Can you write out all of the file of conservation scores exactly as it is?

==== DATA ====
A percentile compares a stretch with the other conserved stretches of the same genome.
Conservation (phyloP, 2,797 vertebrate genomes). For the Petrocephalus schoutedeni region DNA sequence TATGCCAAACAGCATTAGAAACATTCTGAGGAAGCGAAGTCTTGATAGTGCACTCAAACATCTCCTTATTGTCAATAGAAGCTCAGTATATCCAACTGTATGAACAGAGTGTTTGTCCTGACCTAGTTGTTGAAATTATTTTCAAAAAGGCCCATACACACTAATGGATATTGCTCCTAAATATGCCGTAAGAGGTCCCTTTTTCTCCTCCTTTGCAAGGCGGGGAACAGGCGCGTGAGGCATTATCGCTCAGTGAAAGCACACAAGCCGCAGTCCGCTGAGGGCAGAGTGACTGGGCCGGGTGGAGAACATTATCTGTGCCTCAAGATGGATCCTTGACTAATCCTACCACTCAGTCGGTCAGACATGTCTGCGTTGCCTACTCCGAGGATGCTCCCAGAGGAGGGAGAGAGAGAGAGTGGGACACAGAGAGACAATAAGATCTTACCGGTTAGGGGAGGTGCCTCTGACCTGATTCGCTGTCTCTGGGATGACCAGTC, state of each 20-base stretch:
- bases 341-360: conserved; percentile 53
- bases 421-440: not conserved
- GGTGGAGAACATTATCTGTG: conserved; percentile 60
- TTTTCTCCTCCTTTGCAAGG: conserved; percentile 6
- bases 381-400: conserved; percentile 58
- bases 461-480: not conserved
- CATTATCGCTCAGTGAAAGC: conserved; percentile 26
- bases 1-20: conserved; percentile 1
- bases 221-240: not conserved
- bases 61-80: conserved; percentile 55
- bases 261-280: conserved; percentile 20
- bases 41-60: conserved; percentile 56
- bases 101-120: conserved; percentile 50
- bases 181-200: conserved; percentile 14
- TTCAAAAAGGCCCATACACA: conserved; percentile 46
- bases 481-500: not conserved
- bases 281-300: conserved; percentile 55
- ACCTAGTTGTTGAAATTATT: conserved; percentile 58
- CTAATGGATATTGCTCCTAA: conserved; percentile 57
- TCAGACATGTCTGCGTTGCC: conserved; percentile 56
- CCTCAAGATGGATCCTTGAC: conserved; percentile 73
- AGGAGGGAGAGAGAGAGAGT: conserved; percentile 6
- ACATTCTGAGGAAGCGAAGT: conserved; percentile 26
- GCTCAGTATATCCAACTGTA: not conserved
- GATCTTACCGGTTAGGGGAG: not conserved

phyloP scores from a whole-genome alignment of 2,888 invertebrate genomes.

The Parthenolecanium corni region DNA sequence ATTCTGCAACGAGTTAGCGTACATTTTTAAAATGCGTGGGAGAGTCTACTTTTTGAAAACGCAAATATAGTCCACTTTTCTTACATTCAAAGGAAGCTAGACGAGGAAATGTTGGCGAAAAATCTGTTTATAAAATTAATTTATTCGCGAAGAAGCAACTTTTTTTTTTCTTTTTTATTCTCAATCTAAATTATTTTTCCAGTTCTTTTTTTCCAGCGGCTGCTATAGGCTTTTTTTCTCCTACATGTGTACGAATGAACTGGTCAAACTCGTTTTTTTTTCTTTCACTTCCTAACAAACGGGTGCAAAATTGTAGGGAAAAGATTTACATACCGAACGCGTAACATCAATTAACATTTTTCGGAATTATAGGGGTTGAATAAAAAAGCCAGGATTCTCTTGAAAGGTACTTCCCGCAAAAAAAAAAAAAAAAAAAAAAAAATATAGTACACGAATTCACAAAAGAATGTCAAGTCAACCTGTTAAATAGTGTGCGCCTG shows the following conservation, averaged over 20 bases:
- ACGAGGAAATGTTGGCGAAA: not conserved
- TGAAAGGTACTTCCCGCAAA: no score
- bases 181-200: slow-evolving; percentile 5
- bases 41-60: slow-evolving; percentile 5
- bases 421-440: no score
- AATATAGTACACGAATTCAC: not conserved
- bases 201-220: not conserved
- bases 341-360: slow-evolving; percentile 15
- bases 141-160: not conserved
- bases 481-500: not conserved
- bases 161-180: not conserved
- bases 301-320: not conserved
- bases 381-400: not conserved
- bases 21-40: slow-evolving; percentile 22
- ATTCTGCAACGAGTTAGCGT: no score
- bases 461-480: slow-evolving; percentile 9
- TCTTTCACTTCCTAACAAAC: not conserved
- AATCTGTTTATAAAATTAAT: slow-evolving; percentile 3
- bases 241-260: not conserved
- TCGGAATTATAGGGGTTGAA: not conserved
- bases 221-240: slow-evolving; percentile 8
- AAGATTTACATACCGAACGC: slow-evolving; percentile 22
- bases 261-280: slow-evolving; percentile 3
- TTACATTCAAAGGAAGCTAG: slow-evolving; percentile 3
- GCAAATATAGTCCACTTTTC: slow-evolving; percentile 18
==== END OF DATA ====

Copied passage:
A percentile compares a stretch with the other conserved stretches of the same genome.
Conservation (phyloP, 2,797 vertebrate genomes). For the Petrocephalus schoutedeni region DNA sequence TATGCCAAACAGCATTAGAAACATTCTGAGGAAGCGAAGTCTTGATAGTGCACTCAAACATCTCCTTATTGTCAATAGAAGCTCAGTATATCCAACTGTATGAACAGAGTGTTTGTCCTGACCTAGTTGTTGAAATTATTTTCAAAAAGGCCCATACACACTAATGGATATTGCTCCTAAATATGCCGTAAGAGGTCCCTTTTTCTCCTCCTTTGCAAGGCGGGGAACAGGCGCGTGAGGCATTATCGCTCAGTGAAAGCACACAAGCCGCAGTCCGCTGAGGGCAGAGTGACTGGGCCGGGTGGAGAACATTATCTGTGCCTCAAGATGGATCCTTGACTAATCCTACCACTCAGTCGGTCAGACATGTCTGCGTTGCCTACTCCGAGGATGCTCCCAGAGGAGGGAGAGAGAGAGAGTGGGACACAGAGAGACAATAAGATCTTACCGGTTAGGGGAGGTGCCTCTGACCTGATTCGCTGTCTCTGGGATGACCAGTC, state of each 20-base stretch:
- bases 341-360: conserved; percentile 53
- bases 421-440: not conserved
- GGTGGAGAACATTATCTGTG: conserved; percentile 60
- TTTTCTCCTCCTTTGCAAGG: conserved; percentile 6
- bases 381-400: conserved; percentile 58
- bases 461-480: not conserved
- CATTATCGCTCAGTGAAAGC: conserved; percentile 26
- bases 1-20: conserved; percentile 1
- bases 221-240: not conserved
- bases 61-80: conserved; percentile 55
- bases 261-280: conserved; percentile 20
- bases 41-60: conserved; percentile 56
- bases 101-120: conserved; percentile 50
- bases 181-200: conserved; percentile 14
- TTCAAAAAGGCCCATACACA: conserved; percentile 46
- bases 481-500: not conserved
- bases 281-300: conserved; percentile 55
- ACCTAGTTGTTGAAATTATT: conserved; percentile 58
- CTAATGGATATTGCTCCTAA: conserved; percentile 57
- TCAGACATGTCTGCGTTGCC: conserved; percentile 56
- CCTCAAGATGGATCCTTGAC: conserved; percentile 73
- AGGAGGGAGAGAGAGAGAGT: conserved; percentile 6
- ACATTCTGAGGAAGCGAAGT: conserved; percentile 26
- GCTCAGTATATCCAACTGTA: not conserved
- GATCTTACCGGTTAGGGGAG: not conserved

phyloP scores from a whole-genome alignment of 2,888 invertebrate genomes.

The Parthenolecanium corni region DNA sequence ATTCTGCAACGAGTTAGCGTACATTTTTAAAATGCGTGGGAGAGTCTACTTTTTGAAAACGCAAATATAGTCCACTTTTCTTACATTCAAAGGAAGCTAGACGAGGAAATGTTGGCGAAAAATCTGTTTATAAAATTAATTTATTCGCGAAGAAGCAACTTTTTTTTTTCTTTTTTATTCTCAATCTAAATTATTTTTCCAGTTCTTTTTTTCCAGCGGCTGCTATAGGCTTTTTTTCTCCTACATGTGTACGAATGAACTGGTCAAACTCGTTTTTTTTTCTTTCACTTCCTAACAAACGGGTGCAAAATTGTAGGGAAAAGATTTACATACCGAACGCGTAACATCAATTAACATTTTTCGGAATTATAGGGGTTGAATAAAAAAGCCAGGATTCTCTTGAAAGGTACTTCCCGCAAAAAAAAAAAAAAAAAAAAAAAAATATAGTACACGAATTCACAAAAGAATGTCAAGTCAACCTGTTAAATAGTGTGCGCCTG shows the following conservation, averaged over 20 bases:
- ACGAGGAAATGTTGGCGAAA: not conserved
- TGAAAGGTACTTCCCGCAAA: no score
- bases 181-200: slow-evolving; percentile 5
- bases 41-60: slow-evolving; percentile 5
- bases 421-440: no score
- AATATAGTACACGAATTCAC: not conserved
- bases 201-220: not conserved
- bases 341-360: slow-evolving; percentile 15
- bases 141-160: not conserved
- bases 481-500: not conserved
- bases 161-180: not conserved
- bases 301-320: not conserved
- bases 381-400: not conserved
- bases 21-40: slow-evolving; percentile 22
- ATTCTGCAACGAGTTAGCGT: no score
- bases 461-480: slow-evolving; percentile 9
- TCTTTCACTTCCTAACAAAC: not conserved
- AATCTGTTTATAAAATTAAT: slow-evolving; percentile 3
- bases 241-260: not conserved
- TCGGAATTATAGGGGTTGAA: not conserved
- bases 221-240: slow-evolving; percentile 8
- AAGATTTACATACCGAACGC: slow-evolving; percentile 22
- bases 261-280: slow-evolving; percentile 3
- TTACATTCAAAGGAAGCTAG: slow-evolving; percentile 3
- GCAAATATAGTCCACTTTTC: slow-evolving; percentile 18